So, I’m tempted to say this is hard. Eating a cold dinner with one hand while managing inconsolable tears between the hours of 6PM and 10PM, the amount of coordination that comes with simply leaving the house, infected boobies, interrupted sleep… it can feel really hard. But those things too, while easy to fixate on at times, are in the periphery of what it is to be Fox’s parents. And really, it’s not so hard. It’s just very different. And those hard things will change daily – as will our ability to cope.

But the good stuff is really good. It’s not unlike falling in love… and getting to know Fox is the best. So yeah, it’s not always picture perfect, but it’s absolutely beautiful.

P.S. I’m posting lots of the daily goods to my Instagram

P.P.S. I’ll be writing more about blending work + life with baby in our Braid Letters for Creatives. You can sign up to get this exclusive content straight to your inbox here.

Girl Crush | Amy Poehler

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I almost didn’t post this because really, who doesn’t want Amy Poehler as their best friend? There’s little originality to girl crushing on the comedic genius that is Amy Poehler. But when I came across this quote in my Instagram feed (posted by my talented blog buddy Becka Robinson) I couldn’t help but share this girl crush. It doesn’t hurt that I’ve been binging on Parks & Rec (I know, I’m late to the game) on Netflix and am inspired by Poehler’s character Leslie Knope’s work ethic, love for her less-than-glamorous hometown (I can relate), and unwavering enthusiasm.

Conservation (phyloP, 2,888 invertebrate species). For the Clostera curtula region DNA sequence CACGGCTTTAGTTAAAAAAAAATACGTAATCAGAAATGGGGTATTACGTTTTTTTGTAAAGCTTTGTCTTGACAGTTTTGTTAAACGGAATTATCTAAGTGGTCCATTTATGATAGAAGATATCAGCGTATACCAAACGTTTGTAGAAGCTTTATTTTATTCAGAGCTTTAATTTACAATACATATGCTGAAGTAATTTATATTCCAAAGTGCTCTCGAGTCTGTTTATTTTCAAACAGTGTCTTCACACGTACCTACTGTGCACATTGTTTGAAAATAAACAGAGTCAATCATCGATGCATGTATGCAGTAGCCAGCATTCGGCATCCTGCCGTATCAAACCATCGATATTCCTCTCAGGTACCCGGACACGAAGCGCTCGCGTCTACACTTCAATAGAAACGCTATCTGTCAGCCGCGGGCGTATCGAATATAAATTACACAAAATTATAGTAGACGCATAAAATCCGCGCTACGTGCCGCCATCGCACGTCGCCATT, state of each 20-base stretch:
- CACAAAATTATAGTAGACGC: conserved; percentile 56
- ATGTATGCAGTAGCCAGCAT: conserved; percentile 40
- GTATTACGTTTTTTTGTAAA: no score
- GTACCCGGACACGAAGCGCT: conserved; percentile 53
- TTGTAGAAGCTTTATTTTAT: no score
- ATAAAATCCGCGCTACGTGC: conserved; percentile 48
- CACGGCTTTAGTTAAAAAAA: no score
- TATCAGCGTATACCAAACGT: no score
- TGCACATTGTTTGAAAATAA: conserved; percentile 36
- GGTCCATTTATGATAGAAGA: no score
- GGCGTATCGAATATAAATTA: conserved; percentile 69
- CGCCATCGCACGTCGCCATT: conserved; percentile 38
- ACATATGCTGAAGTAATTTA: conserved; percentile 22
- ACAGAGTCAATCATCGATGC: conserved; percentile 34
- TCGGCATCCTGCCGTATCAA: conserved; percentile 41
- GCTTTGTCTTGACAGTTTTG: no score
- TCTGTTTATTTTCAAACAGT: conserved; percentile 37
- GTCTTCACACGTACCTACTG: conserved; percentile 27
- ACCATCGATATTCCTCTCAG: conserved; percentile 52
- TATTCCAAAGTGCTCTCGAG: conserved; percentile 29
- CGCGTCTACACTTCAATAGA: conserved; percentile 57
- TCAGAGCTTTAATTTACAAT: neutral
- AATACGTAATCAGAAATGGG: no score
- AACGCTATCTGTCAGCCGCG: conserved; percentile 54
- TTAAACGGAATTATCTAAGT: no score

So anyway, I saw this quote by Amy Poehler that seemed especially relevant after Monday’s post on being a lover:

“I want to be around people that do things. I don’t want to be around people anymore that judge or talk about what people do. I want to be around people that dream and support and do things.” – Amy Poehler

It is so important for the creative community to support and uplift one another – especially women. This is very clear in Amy Poehler and Tina Fey’s relationship (I love the stories Tina Fey shares about Amy Poehler in her memoir Bossy Pants.) The world is an abundant place and there is enough room for all of us to dream, create, support, and do. When we can encourage and inspire each other we’re not giving up our slice of the pie … we’re making the pie bigger.

Also, have you seen Amy Poehler’s webisode series Smart Girls? What’s not to love?

Who are you girl crushing on right now?